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Asian shares were flat and Treasuries held onto gains on Friday ahead of the U.S. non-farm payrolls data, the next big test for investors looking for more signs of a shift from the Federal Reserve, while the dollar nursed heavy losses.

MSCI's broadest index of Asia-Pacific shares outside Japan lost 0.2% in early trade. Nonetheless, the index is set to rise 4.2% for the week, hovering around the highest level since September.

Japan's Nikkei fell 1.5%.

S&P 500 futures eased 0.3%, while Nasdaq futures fell 0.4%%. U.S. shares ended mixed on Thursday after a big rally the day before, buoyed by comments from Fed Chair Jerome Powell that did not sound as hawkish as some had feared.

U.S. data overnight including falling U.S. job openings and contracting U.S. manufacturing activity pointing to signs of easing cost pressure added to evidence that the Fed's rate hikes have cooled the economy.

Investors are also watching for more signs that China is easing its zero-COVID policy, and whether China would contribute more to global growth next year amid a looming global recession.

Chinese bluechips opened 0.2% lower while Hong Kong's Hang Seng index edged 0.3% higher.

Sources told Reuters that China is set to announce an easing of its COVID-19 quarantine protocols in the coming days and a reduction in mass testing, a marked shift in policy after anger over the world's toughest curbs fuelled widespread protests.

Shane Oliver, chief economist at AMP Capital, said markets, after the strong recent rally, in some cases are up to around technical resistance levels, and it may take a while to get through those points.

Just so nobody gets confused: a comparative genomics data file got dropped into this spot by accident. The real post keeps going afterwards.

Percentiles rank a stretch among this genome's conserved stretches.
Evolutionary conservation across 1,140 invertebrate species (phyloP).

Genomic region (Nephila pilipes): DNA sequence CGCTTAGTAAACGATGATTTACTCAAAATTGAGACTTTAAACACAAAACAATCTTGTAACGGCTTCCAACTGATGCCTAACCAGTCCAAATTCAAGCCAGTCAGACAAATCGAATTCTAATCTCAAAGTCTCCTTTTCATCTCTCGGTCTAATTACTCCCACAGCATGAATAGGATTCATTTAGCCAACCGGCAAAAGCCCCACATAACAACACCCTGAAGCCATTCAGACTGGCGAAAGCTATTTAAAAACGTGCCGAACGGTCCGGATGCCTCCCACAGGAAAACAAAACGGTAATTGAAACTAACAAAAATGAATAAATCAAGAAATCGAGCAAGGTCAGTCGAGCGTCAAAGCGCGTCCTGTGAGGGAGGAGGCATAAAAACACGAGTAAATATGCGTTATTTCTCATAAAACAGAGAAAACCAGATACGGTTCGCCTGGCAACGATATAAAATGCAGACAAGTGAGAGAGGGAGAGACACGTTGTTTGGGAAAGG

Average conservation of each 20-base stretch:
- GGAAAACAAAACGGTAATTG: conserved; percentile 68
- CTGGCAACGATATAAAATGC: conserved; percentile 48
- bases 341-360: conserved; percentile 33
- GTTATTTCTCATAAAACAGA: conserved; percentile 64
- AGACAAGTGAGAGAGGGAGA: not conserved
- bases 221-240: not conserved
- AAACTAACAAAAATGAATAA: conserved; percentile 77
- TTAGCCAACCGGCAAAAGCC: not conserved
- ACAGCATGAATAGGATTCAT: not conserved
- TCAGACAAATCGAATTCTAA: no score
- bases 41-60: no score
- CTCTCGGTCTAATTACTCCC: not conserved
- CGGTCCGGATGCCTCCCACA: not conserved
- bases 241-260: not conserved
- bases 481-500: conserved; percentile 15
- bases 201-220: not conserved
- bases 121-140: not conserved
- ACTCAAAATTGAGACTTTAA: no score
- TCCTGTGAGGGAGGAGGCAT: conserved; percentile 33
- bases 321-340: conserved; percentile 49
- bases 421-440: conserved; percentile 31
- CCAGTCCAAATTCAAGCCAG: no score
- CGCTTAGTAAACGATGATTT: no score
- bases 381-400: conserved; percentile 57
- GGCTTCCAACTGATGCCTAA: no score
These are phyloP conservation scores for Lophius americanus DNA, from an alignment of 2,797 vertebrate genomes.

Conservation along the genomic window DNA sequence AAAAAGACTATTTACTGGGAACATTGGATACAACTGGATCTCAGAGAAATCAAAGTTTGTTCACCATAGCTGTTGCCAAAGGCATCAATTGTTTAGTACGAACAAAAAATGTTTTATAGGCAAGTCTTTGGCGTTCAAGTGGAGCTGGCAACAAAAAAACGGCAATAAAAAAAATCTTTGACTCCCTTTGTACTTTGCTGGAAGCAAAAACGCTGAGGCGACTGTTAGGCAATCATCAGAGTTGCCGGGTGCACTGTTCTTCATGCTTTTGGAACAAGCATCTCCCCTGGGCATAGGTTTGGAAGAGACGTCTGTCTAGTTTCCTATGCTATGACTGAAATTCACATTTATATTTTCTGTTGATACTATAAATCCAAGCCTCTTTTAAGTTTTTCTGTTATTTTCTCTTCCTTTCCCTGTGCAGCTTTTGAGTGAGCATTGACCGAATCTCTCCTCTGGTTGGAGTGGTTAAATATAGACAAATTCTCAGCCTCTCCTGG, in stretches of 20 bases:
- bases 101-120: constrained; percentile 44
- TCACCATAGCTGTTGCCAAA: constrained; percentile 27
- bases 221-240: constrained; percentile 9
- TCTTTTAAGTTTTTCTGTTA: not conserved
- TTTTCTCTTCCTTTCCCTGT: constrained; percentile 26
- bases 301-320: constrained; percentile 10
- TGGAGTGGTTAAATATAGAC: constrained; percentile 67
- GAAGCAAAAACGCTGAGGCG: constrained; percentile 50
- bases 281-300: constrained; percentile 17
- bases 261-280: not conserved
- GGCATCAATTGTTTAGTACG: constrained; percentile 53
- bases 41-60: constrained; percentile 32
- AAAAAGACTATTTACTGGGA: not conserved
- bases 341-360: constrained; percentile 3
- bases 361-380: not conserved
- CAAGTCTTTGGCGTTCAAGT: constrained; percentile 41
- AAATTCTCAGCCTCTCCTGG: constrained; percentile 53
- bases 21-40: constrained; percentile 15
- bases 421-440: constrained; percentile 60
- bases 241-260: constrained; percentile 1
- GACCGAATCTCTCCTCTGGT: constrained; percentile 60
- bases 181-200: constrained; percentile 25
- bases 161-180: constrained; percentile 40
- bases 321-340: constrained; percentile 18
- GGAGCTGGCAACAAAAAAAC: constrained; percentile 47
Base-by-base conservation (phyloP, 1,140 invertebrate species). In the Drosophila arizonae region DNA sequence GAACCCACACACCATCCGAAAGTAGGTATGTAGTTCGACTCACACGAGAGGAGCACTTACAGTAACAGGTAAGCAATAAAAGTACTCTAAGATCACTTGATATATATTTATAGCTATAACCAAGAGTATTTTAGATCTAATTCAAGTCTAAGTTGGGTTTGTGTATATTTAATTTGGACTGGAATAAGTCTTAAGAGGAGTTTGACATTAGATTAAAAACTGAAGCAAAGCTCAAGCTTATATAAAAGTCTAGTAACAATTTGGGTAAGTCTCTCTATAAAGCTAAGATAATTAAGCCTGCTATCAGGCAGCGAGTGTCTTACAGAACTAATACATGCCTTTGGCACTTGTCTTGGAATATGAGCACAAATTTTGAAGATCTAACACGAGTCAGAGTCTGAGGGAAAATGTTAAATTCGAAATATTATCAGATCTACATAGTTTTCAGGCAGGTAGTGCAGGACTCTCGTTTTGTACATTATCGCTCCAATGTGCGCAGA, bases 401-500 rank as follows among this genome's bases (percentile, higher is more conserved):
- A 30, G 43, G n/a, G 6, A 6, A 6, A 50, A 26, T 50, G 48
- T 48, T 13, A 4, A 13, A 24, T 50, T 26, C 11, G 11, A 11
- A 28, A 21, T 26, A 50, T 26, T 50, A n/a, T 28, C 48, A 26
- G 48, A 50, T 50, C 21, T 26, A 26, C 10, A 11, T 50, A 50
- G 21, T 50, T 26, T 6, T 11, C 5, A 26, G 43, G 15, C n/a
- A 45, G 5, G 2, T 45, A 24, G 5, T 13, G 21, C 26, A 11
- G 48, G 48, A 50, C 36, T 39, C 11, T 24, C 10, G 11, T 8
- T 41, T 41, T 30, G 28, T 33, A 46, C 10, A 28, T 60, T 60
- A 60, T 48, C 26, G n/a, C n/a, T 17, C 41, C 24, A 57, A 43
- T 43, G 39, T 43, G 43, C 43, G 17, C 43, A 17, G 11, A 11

"But I suspect given the increasing signs that inflation is peaking globally and China is easing its COVID restrictions moving away from zero COVID - they haven't said as much but certainly it is moving away from zero COVID - that those things are probably positive," he said.

"I think the rally can probably continue but in the short-term the payrolls are the one to watch closely."

Alan Ruskin, macro strategist at Deutsche Bank, said if the nonfarm payrolls increased by from 50,000 to 150,000 in November, that would be favourable for bonds and equities and keep the U.S. dollar trading on the backfoot.

Economists polled by Reuters expect payrolls likely rose 200,000 in November.

Futures have priced in a 78% chance of a rise of 50 basis points at the December's policy meeting, while rates are now expected to peak around 4.75% to 5% by mid next year, compared with 5% to 5.25% previously.

In the bond markets, Treasuries held onto their gains after two straight days of rally. The yields on benchmark 10-year Treasury notes were largely steady at 3.5303%, compared with its U.S. close of 3.527%.

The two-year yield, which rises with traders' expectations of higher Fed fund rates, was little changed at 4.2584%, compared with a U.S. close of 4.254%.

The U.S dollar on Friday hovered around its three-month low against a basket of major currencies and was set for a 1.2% weekly drop.

The Euro hit a fresh five-month high at $1.0539 while the Japanese yen also scaled a new three-month high against the U.S. dollar.

The Aussie dollar dipped slightly to $0.6796, after blowing past major resistance at 68 cents in the previous session, on Fed pivot hopes and China easing its zero-COVID policy.

In the oil market, prices eased ahead of the OPEC's meeting over the weekend.

U.S. crude oil futures fell 0.33% to around $81.02 per barrel, after surging to a two-week high of $83.34 in the previous session on a softer dollar.

Brent crude futures eased 0.26% to $86.61 per barrel.

Gold was slightly lower. Spot gold was traded at $1799.44 per ounce.

This story has been published from a wire agency feed without modifications to the text.

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